Sketch, paint, doodle, colouring books, arts and crafts, making music, writing, knitting, sewing, card making. Let your inner child be free, another great medicine in my opinion.

Focus on elevated emotions such as joy, love & gratitude
Spending some time focusing on what we already have to feel grateful for, who we love and are loved by or what helps us to experience joy can make a huge difference in counteracting fear. Writing these down on a note that you can look back at any time is something I have found useful. Even the simplicity of remembering that if you are able to read this and connect with others online you are not truly isolated. Laughter can seem like a distant memory in difficult times but we all know how wonderful it is for lifting spirits so I do hope that where we can and when appropriate we can continue to smile and laugh together.

Taking it easy on yourself
Not everything needs to be done today and today doesn’t need to be productive. This has been such a lesson for me in the past week, I started to panic that I hadn’t acted promptly enough to support my community, that I should be doing more or wasn’t doing enough but quickly realised that I cannot pour from an empty cup. I had to take a few days to adjust and remind myself that if I’m not resourcing myself in a helpful way I will absolutely useless trying to help anyone else.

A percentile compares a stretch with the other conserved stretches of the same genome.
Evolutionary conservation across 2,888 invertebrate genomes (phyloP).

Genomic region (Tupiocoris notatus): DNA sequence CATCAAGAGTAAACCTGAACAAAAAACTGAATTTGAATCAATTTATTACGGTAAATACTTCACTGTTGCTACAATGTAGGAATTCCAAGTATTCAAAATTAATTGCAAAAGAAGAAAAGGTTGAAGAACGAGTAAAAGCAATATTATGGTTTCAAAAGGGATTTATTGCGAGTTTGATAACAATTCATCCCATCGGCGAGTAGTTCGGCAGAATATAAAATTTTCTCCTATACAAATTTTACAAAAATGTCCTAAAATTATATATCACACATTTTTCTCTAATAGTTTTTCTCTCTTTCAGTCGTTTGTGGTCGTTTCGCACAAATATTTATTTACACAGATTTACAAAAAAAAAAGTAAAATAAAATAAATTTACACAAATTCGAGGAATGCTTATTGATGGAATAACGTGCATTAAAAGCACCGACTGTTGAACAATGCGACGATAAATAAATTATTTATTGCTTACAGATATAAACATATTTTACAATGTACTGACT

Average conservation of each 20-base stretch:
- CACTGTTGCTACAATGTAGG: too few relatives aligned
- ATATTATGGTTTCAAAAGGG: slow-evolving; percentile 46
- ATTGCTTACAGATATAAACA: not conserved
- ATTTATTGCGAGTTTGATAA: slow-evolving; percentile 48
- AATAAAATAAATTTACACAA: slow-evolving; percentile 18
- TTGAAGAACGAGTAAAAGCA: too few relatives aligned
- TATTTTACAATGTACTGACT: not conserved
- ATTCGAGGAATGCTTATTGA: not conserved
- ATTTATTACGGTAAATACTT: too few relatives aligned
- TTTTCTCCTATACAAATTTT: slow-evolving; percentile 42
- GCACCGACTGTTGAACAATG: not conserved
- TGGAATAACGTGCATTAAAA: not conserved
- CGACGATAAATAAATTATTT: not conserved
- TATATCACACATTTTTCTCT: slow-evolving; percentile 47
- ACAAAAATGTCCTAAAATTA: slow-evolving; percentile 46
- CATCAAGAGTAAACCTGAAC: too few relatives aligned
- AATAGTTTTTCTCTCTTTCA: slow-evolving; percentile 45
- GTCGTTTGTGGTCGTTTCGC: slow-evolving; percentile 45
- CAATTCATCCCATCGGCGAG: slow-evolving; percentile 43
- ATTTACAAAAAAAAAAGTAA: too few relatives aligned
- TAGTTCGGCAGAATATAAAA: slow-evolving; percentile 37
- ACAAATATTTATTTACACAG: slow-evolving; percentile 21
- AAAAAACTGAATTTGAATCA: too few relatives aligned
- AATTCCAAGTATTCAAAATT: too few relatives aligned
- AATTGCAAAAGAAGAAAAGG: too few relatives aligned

It took me a long time to understand that relaxation is a skill that needs to be practiced, not something I could force upon myself at free will. I’m sure many of us at the moment have a desire to feel more relaxed and almost everything I have already mentioned here is helpful for taking ourselves into a the parasympathetic nervous system (rest/digest/restore), meaning we move further away from the sympathetic state of stress response (flight/fight/freeze). Having a bath, watching an uplifting or funny film or programme or sitting with candlelight can all induce feelings of relaxation so they can be good places to start but when you feel able to I highly recommend lying down anywhere you can supported with lots of cushions/pillows with a blanket over you. If you’re comfortable to put something over your eyes (a folded flannel or an eye pillow if you have one) that can feel soothing but possibly best to do only if you already feel quite relaxed. I have found one of the most soothing acts of self care over the past week to be wrapping myself in a blanket and curling up on the sofa.